It has become rather common for a couple to have a prenuptial agreement before a marriage. Many people are getting married at a much older age and with a 50% success rate of marriages it is important to have a backup plan should the marriage not play out as expected.
Uniform Premarital Agreement Act (UPAA) was enacted in the state of Florida in 2007. The law was created to provide a set of rules for – ‘how a prenuptial agreement must be created’, and ‘when it may become null and void’. Under the law a prenuptial agreement is to be signed voluntarily and there must not be possibility of fraud, duress, coercion, or overreaching by any of the party for the prenuptial agreement to be legal and absolutely valid.
Valid: Voluntary & Educated
A prenuptial agreement must be signed willingly by the future spouse, and it will only be considered valid if the spouse has a decent understanding on the full value of their future spouse’s worth. A person must provide the following items to their future spouse prior to the signing of the prenuptial agreement:
- A close estimate on the value of the income, assets, and property.
- An opportunity to review any information that is disclosed. A prenuptial agreement that is sprung on an unsuspecting party days before a marriage will often not hold up in court.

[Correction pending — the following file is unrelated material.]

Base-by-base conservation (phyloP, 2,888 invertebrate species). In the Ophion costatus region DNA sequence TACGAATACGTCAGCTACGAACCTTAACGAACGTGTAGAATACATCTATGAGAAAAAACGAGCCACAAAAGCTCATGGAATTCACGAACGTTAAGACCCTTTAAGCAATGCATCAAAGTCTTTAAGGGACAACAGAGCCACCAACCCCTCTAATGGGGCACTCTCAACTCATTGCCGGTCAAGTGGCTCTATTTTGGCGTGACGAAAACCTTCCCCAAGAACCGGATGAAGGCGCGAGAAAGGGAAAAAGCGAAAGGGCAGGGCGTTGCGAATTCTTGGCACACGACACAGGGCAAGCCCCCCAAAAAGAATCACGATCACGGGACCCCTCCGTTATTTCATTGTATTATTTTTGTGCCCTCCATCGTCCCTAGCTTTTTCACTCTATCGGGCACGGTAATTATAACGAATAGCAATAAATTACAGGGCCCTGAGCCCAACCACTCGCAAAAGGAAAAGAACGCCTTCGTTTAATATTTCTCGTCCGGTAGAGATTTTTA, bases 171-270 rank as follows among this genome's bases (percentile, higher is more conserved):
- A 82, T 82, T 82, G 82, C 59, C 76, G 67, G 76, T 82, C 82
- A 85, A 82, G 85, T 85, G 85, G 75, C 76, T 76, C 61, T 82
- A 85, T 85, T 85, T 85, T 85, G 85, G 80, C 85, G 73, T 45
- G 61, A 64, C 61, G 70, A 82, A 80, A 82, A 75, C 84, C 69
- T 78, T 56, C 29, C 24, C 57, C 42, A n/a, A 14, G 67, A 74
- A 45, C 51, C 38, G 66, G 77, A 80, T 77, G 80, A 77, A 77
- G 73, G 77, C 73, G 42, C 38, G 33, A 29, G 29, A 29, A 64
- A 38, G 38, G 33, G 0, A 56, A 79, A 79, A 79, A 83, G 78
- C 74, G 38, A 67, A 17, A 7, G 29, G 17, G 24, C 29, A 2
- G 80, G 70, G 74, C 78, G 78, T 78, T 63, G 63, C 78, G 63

The Non-Disclosure must be Significant
The amount of the undisclosed should be significant enough to reshape the value of the richer of the two. This means that if the wealthier spouse disclosed their value at $20 million and they happened to have another savings account for $5,000 then the courts would most likely not see this amount is enough to consider the contract invalid on its own.
The burden of proof is up to the spouse that is seeking to invalidate the agreement. It will be their responsibility alone to prove that the prenuptial was acquired by breaking one of the exceptions of fraud, duress, coercion, or overreaching. There are a lot of reasons for why someone would want a prenuptial agreement, and it is important that both parties are fully informed before they agree to the terms and conditions of the agreement.
There are many other ways that a prenuptial agreement may become invalid, but those must be written into the agreement itself. The prenuptial agreement may suggest that it will become invalid if either party is engaged in an affair outside marriage. This is a rule of the actual agreement and not a law. The only other way that a prenuptial agreement may be pushed aside is if the agreement removes any financial support from the spouse which would in turn cause them to look out for government aid. It is mentioned in the Florida Law that the spouse will then be required to provide some kind of financial assistance so that the other spouse will not end up on government aid.
For help enforcing your prenuptial agreement, or determining if the prenuptial agreement you signed may actually be unenforceable under Florida law. For further advice and assistance, consult a good Family Lawyer in Florida.